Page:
Tony sent me this picture and asked What is going on here?
Tiger Moth, a longboat covered in camouflage rigging, is a familiar sight in Abingdon, but what is it doing moored at 90 degrees to the flow of the river, at the end of the island near the lock? Is it a case of shipwreck? Or extreme social distance measures?
I did hear from the owner that he had let his boat for a while and was living on dry land.
At Abingdon Lock, a public notice say that the lock keeper is avoiding social contact (more so than usual) but still carrying out all essential duties.
There was no sign of him but near the lock there was a digger and some work people doing something to the banks.
Government-allowed-exercise, during the Covid-19 pandemic, is a chance for us landlubbers to walk and cycle and revisit out of the way places near Abingdon. I now realise this could conflict with the interests of boat owners who are seeing a bigger footfall than usual. One BBC Report says ‘canal boat residents say they might as well be living “in the middle of Tesco” because towpaths remain open making social-distancing impossible.’
The EA are advising little boat movement currently. They cannot yet identify and deal with buoys, that have moved during the strong stream conditions, or deal with fallen trees.
The short waterways season will be late starting. When the restrictions are lifted there may not be as many boats about because a lot of people (including those from overseas) have cancelled their holidays.
The EA have also suspended fishing at lock and weir sites until further notice.
Our walk took us away from the Thames towards Swift Ditch Lock, the first pound lock on the Thames. For 50 years up to 1790 it was the main navigation channel. The overgrown lock walls can be seen beside a footpath that goes to Clifton Hampden – a ten mile circular walk.
There is a sign outside The White Horse pub saying Thank you NHS.
There is a Healthy Abingdon web page with information about the NHS and other services to help people at this time… http://www.healthyabingdon.org.uk/coronavirus.htm.
Lucy asked me to let people know of a new scheme she is setting up to help some of the independent shops through this time. …https://www.facebook.com/pg/ox14independents.
Most independents are closed and probably still need to pay rent.
Most supermarkets have introduced queuing as they limit the number of customers in shops at any one time.
Tesco Extra prioritise the elderly and most vulnerable for one hour between 9am and 10am every Monday, Wednesday and Friday, and NHS staff between 9am and 10am every Tuesday and Thursday.
Waitrose dedicate the first hour to elderly and vulnerable shoppers, as well as those who look after them.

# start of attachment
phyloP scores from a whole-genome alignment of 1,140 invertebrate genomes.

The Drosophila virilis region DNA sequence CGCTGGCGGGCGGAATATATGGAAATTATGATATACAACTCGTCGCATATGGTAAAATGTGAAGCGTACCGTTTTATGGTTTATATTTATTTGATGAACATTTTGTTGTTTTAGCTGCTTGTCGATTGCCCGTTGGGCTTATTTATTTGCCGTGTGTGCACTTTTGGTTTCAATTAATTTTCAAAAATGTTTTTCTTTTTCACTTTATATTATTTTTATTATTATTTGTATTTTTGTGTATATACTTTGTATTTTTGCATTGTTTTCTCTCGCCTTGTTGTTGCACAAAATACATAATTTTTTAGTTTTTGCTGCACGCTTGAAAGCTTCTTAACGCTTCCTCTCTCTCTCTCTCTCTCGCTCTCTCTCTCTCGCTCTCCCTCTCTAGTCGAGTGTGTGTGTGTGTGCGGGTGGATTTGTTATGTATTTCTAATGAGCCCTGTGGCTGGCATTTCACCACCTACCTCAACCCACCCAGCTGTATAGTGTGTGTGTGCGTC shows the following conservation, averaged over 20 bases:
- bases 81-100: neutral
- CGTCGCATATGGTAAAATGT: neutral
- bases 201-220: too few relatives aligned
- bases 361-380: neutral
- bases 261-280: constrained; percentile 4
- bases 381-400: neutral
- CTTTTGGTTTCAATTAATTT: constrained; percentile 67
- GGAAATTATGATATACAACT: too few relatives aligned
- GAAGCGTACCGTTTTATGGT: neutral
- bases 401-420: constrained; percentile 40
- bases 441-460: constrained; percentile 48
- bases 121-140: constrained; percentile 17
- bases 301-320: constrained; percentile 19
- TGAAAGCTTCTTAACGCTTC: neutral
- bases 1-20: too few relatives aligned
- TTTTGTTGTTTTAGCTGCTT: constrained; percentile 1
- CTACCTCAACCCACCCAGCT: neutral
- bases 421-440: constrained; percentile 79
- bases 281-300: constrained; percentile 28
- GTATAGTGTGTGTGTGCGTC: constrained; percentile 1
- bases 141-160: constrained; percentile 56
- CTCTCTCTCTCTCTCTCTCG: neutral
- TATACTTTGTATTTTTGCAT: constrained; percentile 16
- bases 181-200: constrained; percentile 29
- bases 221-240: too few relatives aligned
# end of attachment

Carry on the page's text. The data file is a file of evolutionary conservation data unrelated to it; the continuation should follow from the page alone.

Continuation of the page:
Both shops now have new flow signs, and dedicated marshals to help manage queues, and remind customers of the two-metre social distancing rule.
Hopefully the days of panic buying toilet rolls are over.
Who would have predicted the two-metre social distancing rule: certainly not Abingdon-on-Thames Town Council with their Happy to Chat benches.
Martin Buckland took this picture of the A34 at 15.30 on Friday 27th March 2020 when in normal times both lanes would be full going north, either with slow-moving or stationary traffic. It was taken from the Sunningwell bridleway bridge and Martin had to wait till there was traffic to photograph. Most of it was lorries.
On our exercise walk today we first crossed the Market Place to post a letter in the outside box rather than going into the Co-op. That was about midday.
We headed down Bridge Street for a walk along the Thames Path and back by the Causeway.
A rope cordon had been put round one boat with the notice ‘Due to Corona – Please Respect Boaters Space.”
All except one deckchair had been collapsed as it was much colder than the previous few days and nobody was sitting outside.
The path towards Culham was a little busier than usual with people out for a walk. Most people maintained a safe distance on passing..
From the causeway we could see a tractor going back and forth across a wide field, preparing the ground for next summer’s crop. We are reminded how important food production is after the experience of wide scale empty supermarket shelves.
I was also sent a list of national job opportunities showing there is a lot of work available in the NHS, supermarkets, warehouses, delivery services, and care homes. Some jobs are temporary during the current pandemic, and some permanent. I expect the farmers will soon also need a hand to help pick crops.